It continues to get tricky as you look through the eras. 

Nayim was undoubtably a cult hero, but more for what he did from the halfway line in another shirt against Arsenal than anything he did for us, and then there’s Nicola Berti, who via nothing more than reputation, nationality and good looks became an instant love for us all, and who also had one of the greatest player songs ever with “My name is Nicola Berti…” Thinking about it now, is it possible that Nicola Berti is a golden example of a cult hero despite doing next to nothing of note in our shirt other than looking suave? 

Steffen Freund acolytes would fiercely argue that notion.

Unglamorous, determined and grimly physical without any silk (or flairy skills for that matter), Freund was revered for his terrier-like space invader qualities, which saw him flying around pitches with scant regard for anything other than winning the ball. You’d debate that any team needs a Freund-figure -we currently have Hojberg- but compared to Freundy, Pierre looks more like Pele or Pirlo than plodder, and besides, there was something about the way Steff wore his hair and carried himself which just screamed “cult hero”…he also enhanced that legend tenfold by popping up on the terraces with us at away games. Thus was born, “I love Steffen Freund, Steffen Freund loves me.”

I know I’m missing dozens, from the dynamic  Jose Dominguez to the indolent Stephane Dalmat, and I haven’t even investigated the notion that to be a cult hero you need to have a song (a mate and I once spent an entire, admittedly drunken, half at Man City away applying every player song from the decades to Clint Dempsey, a cult hero surely). Take Peter Crouch, who delivered another moment of I-was-there ultra-joy for me at Eastlands in 2009 when he nodded us into the Champions League for the first time. I mean, isn’t Crouchy too good to be a cult-hero? Can you be too good? However, when it comes to finding a current example of a universally-agreed, quintessential cult hero par excellence, it’s actually rather easy.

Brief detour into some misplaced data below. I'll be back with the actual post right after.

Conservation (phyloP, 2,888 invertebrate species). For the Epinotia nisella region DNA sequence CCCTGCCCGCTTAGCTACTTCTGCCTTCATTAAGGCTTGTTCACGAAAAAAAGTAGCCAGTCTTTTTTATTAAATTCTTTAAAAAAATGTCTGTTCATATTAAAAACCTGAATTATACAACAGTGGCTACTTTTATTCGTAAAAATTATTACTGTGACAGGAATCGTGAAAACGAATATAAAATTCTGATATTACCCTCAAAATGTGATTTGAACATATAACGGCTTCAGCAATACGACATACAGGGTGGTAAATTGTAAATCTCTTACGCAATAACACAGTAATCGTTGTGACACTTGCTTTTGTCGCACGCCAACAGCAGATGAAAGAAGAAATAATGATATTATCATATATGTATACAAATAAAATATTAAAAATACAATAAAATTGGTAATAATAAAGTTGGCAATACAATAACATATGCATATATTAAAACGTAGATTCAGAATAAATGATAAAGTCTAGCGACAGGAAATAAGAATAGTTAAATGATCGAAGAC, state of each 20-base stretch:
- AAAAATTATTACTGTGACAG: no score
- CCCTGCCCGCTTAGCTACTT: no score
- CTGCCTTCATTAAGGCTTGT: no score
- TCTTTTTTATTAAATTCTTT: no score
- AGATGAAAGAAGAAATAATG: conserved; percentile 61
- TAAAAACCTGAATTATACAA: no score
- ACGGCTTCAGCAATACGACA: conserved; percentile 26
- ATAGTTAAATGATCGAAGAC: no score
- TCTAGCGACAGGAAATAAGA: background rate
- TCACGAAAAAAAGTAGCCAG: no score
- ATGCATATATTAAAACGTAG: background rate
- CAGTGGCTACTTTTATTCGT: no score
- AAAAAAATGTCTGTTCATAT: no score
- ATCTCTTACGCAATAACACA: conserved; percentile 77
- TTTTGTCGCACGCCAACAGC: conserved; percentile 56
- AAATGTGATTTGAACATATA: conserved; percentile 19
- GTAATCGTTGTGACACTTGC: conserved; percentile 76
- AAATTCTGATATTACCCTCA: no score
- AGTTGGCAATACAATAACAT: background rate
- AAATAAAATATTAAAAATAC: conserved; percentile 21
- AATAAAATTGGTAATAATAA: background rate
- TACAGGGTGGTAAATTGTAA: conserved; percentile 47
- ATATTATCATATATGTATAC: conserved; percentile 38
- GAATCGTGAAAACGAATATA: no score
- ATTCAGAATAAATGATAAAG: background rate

Moussa Sissoko.

I understand the half cases for Clinton N’Jie and perhaps even more Georges-Kévin Nkoudou, but it is Sissoko who epitomizes everything a true cult hero is. Not especially masterful at anything, yet gloriously committed to the cause, he is a player who has sacrificed himself repeatedly at the altar of  versatility in order to serve the team, a player who did not get a sniff of his best position for two years, instead filling in wherever duty called. He endured, to my mind, disgraceful abuse for some time as he gave his all in such situations, yet finally he started to win fans over. It started with the “wake me up before you go go/who needs Bale when you’ve got Sissoko” song of endearment, and continued to mushroom to the point where he ascended to having his own firm, direct song; “Ooooh Moussa Sissoko (repeat)”. And in many ways, just like the Ginger Pele in 2001, it is a Sissoko moment which will forever live in my memory as long as any glory night…

…There I was, on June 1st 2019 in Madrid, minutes before the CL Final kick-off, engaged in a the fullest of fulsome renditions of “Ooooooh Moussa Sissko” which rang out around the Wanda Stadium as the game kicked off. Within 30 second, it was Sissoko who had been (harshly to say the least) dinged for a handball and penalty. I put my arms around my friends, looked to the sky and uttered, “We’re not allowed to have nice things.” I will never, ever forget seeing the evening sky through the wanda outer roof, barely able to watch the penalty being taken, so many emotions coursing through my veins, my pre-match prediction that he would score the winner and thus become immortal suddenly looking as ludicrous as when I’d said it.

If ever a cult hero’s definition, and perhaps dichotomy, was defined, this was surely it. Because remember, had Sissoko not floated that ball 50 yards forward in the 95th minute during the semi-final second leg in Amsterdam, we would not even have been in the Final to start with. 

His cult-hero statue outside the new Lane is surely guaranteed.